Report: Lax oversight of VA project caused $17.7M overrun, construction collapse

Source:, April 2, 2018
By: Kim Slowey

Dive Brief:

  • The Office of Inspector General for the U.S. Department of Veterans Affairs issued a report that found both a contractor and VA hospital officials demonstrated “shoddy planning” and poor oversight of an $8.7 million generator project that is $17.5 million over budget, according to The Oklahoman.
  • The VA in June 2014 hired Florida-based BCI Construction for $8.7 million to install a generator system and accompanying structure to house the unit at the Jack C. Montgomery VA Medical Center in Muskogee, Oklahoma. According to the inspector general, the VA did not submit an excavation plan for approval before beginning work. Subsequently, a hillside and parking lot collapsed, and the damage will cost $17.5 million to fix. In addition to supervisory and procedural errors, the inspector general also found that BCI’s worksite to be unsafe. Safety inspections were sporadic, and 49 safety violations were never reported to the government contracting officer, which is a violation of VA policy.
  • The inspector general recommended requiring contracting officer representatives are qualified and follow VA regulations and mandating that employees follow safety inspection guidelines. The current Muskogee hospital director, hired after the collapse, said the facility has implemented the recommendations.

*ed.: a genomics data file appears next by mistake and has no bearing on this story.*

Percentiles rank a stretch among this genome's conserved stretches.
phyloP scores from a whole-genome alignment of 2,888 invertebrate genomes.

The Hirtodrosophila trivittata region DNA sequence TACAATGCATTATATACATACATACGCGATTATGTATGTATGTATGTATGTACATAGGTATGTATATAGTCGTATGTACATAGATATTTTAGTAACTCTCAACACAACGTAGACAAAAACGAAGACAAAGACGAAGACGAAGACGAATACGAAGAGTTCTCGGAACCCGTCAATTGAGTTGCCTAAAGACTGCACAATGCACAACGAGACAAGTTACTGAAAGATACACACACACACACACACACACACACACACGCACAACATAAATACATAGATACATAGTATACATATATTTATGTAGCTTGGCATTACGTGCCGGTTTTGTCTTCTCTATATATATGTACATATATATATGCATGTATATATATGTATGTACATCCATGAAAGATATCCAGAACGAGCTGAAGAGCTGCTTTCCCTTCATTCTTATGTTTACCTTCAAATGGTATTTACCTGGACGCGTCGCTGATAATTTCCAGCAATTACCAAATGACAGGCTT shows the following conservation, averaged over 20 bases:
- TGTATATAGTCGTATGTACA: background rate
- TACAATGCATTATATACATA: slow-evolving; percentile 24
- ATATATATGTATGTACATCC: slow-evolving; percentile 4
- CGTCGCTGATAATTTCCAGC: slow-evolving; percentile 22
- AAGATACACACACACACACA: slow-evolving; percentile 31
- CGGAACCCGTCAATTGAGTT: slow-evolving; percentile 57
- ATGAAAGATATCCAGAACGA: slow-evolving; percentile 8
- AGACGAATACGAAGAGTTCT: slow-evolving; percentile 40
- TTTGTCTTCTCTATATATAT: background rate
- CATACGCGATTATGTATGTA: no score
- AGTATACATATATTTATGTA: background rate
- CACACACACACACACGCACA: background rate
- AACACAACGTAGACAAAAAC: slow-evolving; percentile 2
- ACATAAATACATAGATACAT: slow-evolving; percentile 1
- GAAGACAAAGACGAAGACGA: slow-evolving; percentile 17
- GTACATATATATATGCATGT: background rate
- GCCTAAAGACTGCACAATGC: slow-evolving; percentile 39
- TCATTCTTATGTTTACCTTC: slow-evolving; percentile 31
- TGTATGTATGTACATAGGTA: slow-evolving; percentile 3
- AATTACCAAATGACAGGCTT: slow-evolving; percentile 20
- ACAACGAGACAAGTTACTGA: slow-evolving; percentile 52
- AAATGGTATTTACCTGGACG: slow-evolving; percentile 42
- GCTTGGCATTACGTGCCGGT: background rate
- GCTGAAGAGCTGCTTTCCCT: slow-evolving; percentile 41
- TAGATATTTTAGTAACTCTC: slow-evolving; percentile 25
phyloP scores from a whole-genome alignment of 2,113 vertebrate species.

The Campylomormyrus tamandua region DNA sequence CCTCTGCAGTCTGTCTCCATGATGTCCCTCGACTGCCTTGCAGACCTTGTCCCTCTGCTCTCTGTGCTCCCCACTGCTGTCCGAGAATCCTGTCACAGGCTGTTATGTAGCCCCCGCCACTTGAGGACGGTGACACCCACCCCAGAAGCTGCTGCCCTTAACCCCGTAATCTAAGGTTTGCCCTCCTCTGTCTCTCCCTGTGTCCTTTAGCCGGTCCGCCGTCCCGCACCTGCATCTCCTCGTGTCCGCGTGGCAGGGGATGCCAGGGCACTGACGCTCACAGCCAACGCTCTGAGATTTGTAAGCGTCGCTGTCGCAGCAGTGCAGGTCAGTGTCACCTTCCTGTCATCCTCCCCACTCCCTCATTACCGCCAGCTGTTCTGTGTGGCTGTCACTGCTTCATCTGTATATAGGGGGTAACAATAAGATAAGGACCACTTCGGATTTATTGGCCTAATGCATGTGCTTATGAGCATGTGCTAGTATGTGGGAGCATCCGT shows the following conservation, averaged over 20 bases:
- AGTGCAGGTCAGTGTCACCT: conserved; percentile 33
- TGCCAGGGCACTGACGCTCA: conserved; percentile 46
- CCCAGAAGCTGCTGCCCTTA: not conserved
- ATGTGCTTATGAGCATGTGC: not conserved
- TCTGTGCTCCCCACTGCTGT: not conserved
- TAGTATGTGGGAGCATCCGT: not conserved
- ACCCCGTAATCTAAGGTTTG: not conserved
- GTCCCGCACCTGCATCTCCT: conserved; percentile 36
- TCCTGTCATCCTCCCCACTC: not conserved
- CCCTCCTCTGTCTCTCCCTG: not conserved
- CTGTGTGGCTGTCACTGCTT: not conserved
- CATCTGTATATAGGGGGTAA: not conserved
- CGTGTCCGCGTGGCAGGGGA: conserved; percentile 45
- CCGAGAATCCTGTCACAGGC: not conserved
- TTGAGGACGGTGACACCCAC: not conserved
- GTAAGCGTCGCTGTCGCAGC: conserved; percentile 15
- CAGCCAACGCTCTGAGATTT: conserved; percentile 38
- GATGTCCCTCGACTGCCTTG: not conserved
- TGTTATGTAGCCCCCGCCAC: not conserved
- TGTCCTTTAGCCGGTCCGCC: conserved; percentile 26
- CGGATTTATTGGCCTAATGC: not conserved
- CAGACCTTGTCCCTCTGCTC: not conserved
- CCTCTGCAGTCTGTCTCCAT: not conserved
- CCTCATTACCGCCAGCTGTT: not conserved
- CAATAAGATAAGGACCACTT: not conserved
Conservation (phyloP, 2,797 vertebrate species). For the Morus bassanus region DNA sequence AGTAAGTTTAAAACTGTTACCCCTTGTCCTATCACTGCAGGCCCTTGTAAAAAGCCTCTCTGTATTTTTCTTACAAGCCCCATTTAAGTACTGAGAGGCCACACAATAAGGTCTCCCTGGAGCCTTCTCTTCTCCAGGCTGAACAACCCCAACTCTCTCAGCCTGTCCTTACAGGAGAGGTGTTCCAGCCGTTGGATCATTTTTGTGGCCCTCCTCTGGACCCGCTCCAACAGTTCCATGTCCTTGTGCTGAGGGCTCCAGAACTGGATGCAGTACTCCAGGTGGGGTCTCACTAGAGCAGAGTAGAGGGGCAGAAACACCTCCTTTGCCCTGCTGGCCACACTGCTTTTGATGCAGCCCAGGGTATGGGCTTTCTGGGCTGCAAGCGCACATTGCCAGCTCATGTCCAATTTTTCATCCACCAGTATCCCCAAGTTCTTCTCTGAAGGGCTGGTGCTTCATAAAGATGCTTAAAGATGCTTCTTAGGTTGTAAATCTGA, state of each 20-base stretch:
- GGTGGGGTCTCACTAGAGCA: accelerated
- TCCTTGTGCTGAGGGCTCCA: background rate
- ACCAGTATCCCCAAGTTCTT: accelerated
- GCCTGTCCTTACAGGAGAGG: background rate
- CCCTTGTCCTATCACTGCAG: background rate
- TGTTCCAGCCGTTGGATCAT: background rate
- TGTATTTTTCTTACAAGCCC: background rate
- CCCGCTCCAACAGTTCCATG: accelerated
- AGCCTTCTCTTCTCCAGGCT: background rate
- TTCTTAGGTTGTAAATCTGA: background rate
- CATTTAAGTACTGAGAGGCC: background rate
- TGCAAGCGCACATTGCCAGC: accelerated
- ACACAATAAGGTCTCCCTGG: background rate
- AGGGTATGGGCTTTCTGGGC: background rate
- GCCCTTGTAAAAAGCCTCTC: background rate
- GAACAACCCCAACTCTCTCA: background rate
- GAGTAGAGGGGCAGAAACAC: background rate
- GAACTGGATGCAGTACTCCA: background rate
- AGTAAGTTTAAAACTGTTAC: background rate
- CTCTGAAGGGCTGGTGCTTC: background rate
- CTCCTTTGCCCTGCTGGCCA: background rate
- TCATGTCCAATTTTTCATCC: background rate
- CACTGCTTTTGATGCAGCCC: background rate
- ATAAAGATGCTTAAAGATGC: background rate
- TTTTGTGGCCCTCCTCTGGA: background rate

Dive Insight:

Unfortunately, this lack of construction oversight and management is not a one-off occurrence within the VA system. Construction of the VA’s Rocky Mountain Regional Medical Center in Aurora, Colorado, is four years behind schedule and the cost now is $2 billion, double the original budget. Congress was so fed up with the agency’s performance that it put the Army Corps of Engineers in charge of any VA construction project expected to cost more than $100 million.

The Rocky Mountain hospital is close to completion, but VA officials had more bad news to deliver to lawmakers in January. Although the new hospital has more than double the square footage than the facility it will replace, design errors have limited the space available for primary care teams, medical beds, psychiatric units and a residential post-traumatic stress disorder program. VA officials said there are also hundreds of small snafus, like surfaces that cannot be cleared, which will require a new contractor to fix the problem.

The new facility’s poor design means that both hospitals will have to remain open for up to five years in order to provide a full scope of services, unless the agency can buy an additional building. However, the VA will still have to spend $350 million to upgrade the older hospital.

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